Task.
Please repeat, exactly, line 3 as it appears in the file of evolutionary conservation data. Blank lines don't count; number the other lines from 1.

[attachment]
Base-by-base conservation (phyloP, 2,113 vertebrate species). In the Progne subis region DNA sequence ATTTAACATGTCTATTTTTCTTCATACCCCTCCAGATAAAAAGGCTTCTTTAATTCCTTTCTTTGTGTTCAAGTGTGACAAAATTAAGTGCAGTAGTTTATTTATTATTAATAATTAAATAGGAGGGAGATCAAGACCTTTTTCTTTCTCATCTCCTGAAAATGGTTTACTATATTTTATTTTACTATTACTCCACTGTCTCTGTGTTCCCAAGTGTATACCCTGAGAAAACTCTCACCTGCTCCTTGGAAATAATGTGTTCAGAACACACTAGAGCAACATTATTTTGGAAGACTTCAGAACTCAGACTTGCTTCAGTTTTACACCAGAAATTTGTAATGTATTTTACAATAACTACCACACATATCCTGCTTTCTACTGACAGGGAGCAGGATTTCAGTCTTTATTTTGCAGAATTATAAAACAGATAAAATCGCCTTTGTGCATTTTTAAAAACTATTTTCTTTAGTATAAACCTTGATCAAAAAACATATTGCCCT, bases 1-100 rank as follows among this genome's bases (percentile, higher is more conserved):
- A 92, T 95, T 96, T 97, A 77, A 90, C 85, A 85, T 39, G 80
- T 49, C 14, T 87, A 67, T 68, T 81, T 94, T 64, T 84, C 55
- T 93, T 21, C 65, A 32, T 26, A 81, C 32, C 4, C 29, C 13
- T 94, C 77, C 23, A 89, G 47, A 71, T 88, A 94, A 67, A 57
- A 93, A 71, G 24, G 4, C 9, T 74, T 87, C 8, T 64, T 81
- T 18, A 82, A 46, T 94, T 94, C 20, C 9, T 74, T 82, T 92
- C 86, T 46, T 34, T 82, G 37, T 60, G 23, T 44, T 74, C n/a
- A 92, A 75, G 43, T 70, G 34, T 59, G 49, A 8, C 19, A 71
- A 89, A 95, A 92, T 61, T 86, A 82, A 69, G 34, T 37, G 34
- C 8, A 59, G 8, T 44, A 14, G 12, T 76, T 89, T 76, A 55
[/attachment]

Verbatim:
- T 49, C 14, T 87, A 67, T 68, T 81, T 94, T 64, T 84, C 55